Wednesday, November 27th, 2013
The American family is more diverse than ever–even compared to the changing landscape of the past few years with a rise in same-sex marriages, adoptions, and trans-racial families–according to researchers who follow census data on family structure. More from The New York Times:
“This churning, this turnover in our intimate partnerships is creating complex families on a scale we’ve not seen before,” said Andrew J. Cherlin, a professor of public policy at Johns Hopkins University. “It’s a mistake to think this is the endpoint of enormous change. We are still very much in the midst of it.”
Yet for all the restless shape-shifting of the American family, researchers who comb through census, survey and historical data and conduct field studies of ordinary home life have identified a number of key emerging themes.
Families, they say, are becoming more socially egalitarian over all, even as economic disparities widen. Families are more ethnically, racially, religiously and stylistically diverse than half a generation ago — than even half a year ago.
In increasing numbers, blacks marry whites, atheists marry Baptists, men marry men and women women, Democrats marry Republicans and start talk shows. Good friends join forces as part of the “voluntary kin” movement, sharing medical directives, wills, even adopting one another legally.
Single people live alone and proudly consider themselves families of one — more generous and civic-minded than so-called “greedy marrieds.”
“There are really good studies showing that single people are more likely than married couples to be in touch with friends, neighbors, siblings and parents,” said Bella DePaulo, author of “Singled Out” and a visiting professor of psychology at the University of California, Santa Barbara.
But that doesn’t mean they’ll be single forever. “There are not just more types of families and living arrangements than there used to be,” said Stephanie Coontz, author of the coming book “Intimate Revolutions,” and a social historian at Evergreen State College in Olympia, Wash. “Most people will move through several different types over the course of their lives.”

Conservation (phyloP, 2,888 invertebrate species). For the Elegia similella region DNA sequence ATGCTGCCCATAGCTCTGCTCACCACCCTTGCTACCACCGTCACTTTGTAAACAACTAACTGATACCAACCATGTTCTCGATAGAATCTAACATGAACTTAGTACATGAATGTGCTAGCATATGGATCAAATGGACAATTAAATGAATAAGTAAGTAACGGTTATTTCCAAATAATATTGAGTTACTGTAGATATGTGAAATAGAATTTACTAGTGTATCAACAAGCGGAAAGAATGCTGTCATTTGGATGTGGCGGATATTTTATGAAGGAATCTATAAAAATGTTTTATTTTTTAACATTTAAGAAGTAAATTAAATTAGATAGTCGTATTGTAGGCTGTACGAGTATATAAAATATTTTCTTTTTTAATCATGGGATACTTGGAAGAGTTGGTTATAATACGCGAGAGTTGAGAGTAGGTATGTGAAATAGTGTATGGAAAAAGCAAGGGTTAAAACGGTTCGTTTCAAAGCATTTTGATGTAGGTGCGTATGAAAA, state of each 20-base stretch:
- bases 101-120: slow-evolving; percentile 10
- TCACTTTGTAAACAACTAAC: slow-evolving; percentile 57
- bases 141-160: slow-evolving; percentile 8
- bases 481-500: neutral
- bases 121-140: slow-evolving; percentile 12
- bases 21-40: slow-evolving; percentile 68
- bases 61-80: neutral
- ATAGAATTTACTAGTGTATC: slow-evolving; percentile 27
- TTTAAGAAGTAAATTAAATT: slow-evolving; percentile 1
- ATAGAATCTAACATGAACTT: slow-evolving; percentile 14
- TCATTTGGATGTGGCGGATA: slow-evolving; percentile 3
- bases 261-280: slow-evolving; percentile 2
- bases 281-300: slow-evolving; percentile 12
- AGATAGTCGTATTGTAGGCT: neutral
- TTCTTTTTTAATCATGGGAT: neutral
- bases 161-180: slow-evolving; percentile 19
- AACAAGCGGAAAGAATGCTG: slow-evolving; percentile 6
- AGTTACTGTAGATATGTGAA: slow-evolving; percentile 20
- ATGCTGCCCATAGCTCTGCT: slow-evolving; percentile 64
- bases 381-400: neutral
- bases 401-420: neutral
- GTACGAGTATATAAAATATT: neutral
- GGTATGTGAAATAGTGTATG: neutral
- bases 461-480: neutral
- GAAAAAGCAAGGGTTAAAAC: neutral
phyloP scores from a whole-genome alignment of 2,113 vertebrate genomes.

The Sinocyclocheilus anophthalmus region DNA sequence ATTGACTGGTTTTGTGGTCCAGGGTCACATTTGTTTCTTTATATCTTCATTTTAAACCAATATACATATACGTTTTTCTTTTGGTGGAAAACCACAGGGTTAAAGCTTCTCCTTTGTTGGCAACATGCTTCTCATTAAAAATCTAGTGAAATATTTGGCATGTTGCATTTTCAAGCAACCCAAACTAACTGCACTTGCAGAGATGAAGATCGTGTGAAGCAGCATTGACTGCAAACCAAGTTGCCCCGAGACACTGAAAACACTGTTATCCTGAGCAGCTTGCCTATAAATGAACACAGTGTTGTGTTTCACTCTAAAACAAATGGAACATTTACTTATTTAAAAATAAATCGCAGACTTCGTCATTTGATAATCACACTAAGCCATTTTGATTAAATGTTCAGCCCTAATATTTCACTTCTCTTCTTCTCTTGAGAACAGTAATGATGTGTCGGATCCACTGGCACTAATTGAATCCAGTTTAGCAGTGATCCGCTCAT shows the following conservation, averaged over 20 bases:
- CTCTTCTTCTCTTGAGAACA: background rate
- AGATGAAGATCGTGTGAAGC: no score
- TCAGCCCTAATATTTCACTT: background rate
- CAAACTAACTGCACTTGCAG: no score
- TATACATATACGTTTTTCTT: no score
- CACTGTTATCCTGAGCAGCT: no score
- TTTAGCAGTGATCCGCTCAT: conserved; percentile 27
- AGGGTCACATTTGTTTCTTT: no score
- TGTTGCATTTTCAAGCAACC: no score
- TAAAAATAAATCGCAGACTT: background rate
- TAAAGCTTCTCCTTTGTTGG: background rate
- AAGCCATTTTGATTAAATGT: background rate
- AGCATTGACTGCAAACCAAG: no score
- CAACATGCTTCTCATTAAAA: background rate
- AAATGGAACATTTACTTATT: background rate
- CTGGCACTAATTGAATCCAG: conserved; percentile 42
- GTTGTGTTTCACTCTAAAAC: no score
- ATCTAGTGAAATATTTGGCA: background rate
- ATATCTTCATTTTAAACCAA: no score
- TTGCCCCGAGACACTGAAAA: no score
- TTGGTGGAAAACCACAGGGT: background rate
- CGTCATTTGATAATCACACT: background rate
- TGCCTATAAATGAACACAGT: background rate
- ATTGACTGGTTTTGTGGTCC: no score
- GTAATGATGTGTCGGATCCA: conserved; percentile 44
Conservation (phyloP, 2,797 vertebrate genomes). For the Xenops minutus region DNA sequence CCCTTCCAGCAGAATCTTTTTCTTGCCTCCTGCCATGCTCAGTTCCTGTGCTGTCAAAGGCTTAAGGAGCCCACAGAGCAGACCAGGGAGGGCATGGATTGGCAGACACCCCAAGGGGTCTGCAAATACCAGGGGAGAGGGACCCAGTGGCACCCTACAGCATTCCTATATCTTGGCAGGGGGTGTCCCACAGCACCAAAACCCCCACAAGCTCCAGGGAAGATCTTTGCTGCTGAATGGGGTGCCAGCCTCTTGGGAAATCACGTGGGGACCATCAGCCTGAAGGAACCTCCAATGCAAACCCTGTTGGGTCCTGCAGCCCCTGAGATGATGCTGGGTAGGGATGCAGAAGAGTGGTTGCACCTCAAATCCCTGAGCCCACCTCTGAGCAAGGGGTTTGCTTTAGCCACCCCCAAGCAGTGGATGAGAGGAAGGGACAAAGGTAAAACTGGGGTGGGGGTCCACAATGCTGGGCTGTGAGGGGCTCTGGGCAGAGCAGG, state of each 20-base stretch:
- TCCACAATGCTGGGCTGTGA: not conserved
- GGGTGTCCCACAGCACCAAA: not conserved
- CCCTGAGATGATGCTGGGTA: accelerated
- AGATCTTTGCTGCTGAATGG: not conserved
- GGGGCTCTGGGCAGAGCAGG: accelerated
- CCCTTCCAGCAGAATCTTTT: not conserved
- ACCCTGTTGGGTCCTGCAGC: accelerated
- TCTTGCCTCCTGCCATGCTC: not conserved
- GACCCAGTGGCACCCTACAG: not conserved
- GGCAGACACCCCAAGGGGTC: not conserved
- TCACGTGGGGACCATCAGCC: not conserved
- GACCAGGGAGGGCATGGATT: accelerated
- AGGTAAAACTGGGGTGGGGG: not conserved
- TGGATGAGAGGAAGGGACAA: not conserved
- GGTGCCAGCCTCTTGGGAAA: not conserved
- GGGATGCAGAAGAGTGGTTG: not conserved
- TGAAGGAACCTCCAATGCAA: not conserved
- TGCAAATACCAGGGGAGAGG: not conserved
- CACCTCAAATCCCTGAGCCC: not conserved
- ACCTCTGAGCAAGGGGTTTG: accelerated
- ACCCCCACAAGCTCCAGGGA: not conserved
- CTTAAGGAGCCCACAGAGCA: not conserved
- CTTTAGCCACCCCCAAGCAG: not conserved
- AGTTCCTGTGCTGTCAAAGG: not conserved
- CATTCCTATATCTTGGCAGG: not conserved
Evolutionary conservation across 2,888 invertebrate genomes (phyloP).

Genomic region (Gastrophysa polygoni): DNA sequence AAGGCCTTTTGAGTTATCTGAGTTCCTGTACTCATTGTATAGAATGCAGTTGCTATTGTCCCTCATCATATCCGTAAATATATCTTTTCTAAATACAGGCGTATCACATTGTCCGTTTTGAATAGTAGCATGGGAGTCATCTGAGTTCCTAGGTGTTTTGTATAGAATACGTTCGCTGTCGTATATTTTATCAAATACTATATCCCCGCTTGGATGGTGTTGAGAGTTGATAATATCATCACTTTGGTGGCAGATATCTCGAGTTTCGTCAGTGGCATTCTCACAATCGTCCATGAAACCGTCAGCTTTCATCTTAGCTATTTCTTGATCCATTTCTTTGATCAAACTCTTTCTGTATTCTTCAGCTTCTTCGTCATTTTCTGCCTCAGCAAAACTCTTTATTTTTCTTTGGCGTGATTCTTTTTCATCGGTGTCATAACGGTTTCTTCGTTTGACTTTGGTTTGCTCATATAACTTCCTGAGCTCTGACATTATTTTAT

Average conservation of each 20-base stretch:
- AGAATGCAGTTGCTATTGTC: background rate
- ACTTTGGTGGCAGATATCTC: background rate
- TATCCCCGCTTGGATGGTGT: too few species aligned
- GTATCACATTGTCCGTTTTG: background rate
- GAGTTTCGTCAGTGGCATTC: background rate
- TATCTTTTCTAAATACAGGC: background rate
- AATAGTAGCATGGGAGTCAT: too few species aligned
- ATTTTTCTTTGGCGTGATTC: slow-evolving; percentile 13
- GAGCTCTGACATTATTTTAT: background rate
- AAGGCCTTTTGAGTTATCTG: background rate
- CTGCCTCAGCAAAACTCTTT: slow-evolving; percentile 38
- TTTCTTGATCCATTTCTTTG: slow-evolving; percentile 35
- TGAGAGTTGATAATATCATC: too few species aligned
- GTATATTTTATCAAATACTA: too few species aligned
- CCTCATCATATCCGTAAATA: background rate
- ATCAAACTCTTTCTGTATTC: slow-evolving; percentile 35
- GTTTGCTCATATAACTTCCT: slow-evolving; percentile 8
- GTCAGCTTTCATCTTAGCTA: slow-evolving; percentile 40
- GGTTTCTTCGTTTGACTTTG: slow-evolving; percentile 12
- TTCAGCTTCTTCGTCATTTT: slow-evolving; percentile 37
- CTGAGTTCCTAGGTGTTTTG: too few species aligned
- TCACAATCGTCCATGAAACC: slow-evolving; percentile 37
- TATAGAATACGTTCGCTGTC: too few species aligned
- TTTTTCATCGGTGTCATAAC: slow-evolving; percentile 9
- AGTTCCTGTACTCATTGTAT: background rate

At the same time, the old-fashioned family plan of stably married parents residing with their children remains a source of considerable power in America — but one that is increasingly seen as out of reach to all but the educated elite.
“We’re seeing a class divide not only between the haves and the have-nots, but between the I do’s and the I do nots,” Dr. Coontz said. Those who are enjoying the perks of a good marriage “wouldn’t stand for any other kind,” she said, while those who would benefit most from marital stability “are the ones least likely to have the resources to sustain it.”
Image: Multi-colored picket fence, via Shutterstock
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Friday, September 13th, 2013
Physical and sexual abuse of children has declined over the past two decades, but the number of children who experience emotional abuse and neglect–mostly by their parents–is increasing. These are the findings of a report by the Institute of Medicine, where researchers called the data a mixed blessing. More from NBC News:
Dr. Lolita McDavid, medical director of child advocacy and protection at University Hospitals Case Medical Center in Cleveland, says she believes awareness explains a lot. “I think we are much more aware now that there is physical and sexual abuse and I think we do a much better job of making families and children understand that,” McDavid told NBC News.
“We are empowering children.”
But the experts say it’s vital to look into the reasons that physical abuse may be going down, yet neglect and emotional abuse are staying at the same levels. They call for sustained federal research into what’s going on and a new database to track child abuse statistics.
Even if numbers are going down, overall, many children are abused and neglected in the United States, the panel of experts reports.
“Each year more than 3 million referrals for child abuse and neglect are received that involve around 6 million children, although most of these reports are not substantiated,” the report reads.
Image: Neglected girl, via Shutterstock
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Friday, May 31st, 2013